In May 2017 I taught a one day introduction to large format photography class at the National art School, Darlinghurst for the Australian Centre for Photography. I followed my usual structure of beginning with a 4×5 camera photographing architecture with paper negs and film negs, followed by portraiture with an 8×10 camera, again with paper and film.

Above and below are the paper and film versions of the same scene. The film was Ilford HP5 rated at 400 and the paper was Foma glossy RC rated at 6. I know it’s better to use matt paper and that it can be flashed to lower contrast, but I couldn’t find any matt and the paper was just an easy way to demonstrate the basic concepts of film loading and processing. The camera was a Chamonix 045-N2 with Rodenstock Apo Sironar N 150mm lens. This is a good, sharp lens but I wish it had more image circle to allow for movements, this is particularly obvious in the photo below that used a fair bit of front rise. The film in the exposure below also has some extreme fingerprint marks – I recall one of the students having a lot of problems getting the film in the holder so i think it was handled with some sweaty and perhaps chemical stained fingers.

Below is a scan of a paper negative made with a 360mm Apo Ronar Rodenstock f/9 lens at f/9 on a Deardorff 8×10 camera.

Below is a scan of the HP5 neg scan. I prefer the pose in the paper neg shot and don’t even mind the extra contrast. That’s the difference between photographing people and objects – things don’t change between exposures, while people can radically change the photo by even a slight movement or change in expression.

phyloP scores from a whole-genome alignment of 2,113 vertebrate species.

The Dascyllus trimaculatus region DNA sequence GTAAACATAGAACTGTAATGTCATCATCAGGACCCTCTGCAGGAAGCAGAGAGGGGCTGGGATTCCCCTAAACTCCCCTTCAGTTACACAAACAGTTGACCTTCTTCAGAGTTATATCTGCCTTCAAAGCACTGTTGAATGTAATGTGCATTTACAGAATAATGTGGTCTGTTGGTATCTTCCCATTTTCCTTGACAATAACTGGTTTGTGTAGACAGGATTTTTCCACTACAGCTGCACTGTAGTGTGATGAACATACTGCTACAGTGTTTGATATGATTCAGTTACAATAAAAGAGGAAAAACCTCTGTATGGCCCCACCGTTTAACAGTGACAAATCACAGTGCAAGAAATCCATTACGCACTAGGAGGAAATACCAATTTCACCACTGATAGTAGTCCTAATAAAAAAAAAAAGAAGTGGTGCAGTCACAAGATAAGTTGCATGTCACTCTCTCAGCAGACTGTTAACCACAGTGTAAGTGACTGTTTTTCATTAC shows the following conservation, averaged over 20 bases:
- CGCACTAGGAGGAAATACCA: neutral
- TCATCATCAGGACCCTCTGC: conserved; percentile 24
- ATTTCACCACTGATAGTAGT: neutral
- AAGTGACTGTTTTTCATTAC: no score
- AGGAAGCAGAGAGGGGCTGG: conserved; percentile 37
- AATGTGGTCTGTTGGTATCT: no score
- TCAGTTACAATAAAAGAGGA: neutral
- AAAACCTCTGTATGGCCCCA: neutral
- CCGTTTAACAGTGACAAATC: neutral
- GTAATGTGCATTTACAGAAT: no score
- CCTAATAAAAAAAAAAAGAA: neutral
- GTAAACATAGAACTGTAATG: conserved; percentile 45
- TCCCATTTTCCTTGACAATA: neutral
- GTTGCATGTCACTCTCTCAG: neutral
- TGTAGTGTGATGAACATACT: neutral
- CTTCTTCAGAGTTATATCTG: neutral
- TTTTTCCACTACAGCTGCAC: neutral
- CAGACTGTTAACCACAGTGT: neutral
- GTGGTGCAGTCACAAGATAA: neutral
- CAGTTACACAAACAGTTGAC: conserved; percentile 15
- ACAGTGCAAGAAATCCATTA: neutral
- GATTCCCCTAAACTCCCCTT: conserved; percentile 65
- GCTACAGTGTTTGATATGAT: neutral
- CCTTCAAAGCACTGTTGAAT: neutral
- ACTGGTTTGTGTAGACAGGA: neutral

(still have some film to develop – will update this when complete)

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Paper negative exposed when we were looking at basic movements. This was a 210mm Symmar with a lot of front rise on 4×5 Chamonix 045N2

 

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Deardorff 8×10 with 300mm at f/5.6 and some lens swing

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detail showing sharp focus on eye and smooth fall off to out of focus.

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paper negative version of above. Foma RC rated at EI 6.

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paper negative Foma RC rated at EI 6. Deardorff 8×10 with 240mm lens at f/5.6 and some lens swing.

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Above, Deardorff 8×10 with 300mm at f/5.6. Below is the same lens at f/32. Obvious light leak at the top of the sheet. I let the students load the film that they are going to expose, and I remember that when I went into the loading room to check this that the bottom flap of the film holder was up, with the darkslide under it rather than inserted into it, so must have happened then. This was the first time they had loaded any sheet film, let alone 8×10, so little mistakes are allowable – this is a learning process.

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4×5 project, August 2016 #8

September 20, 2016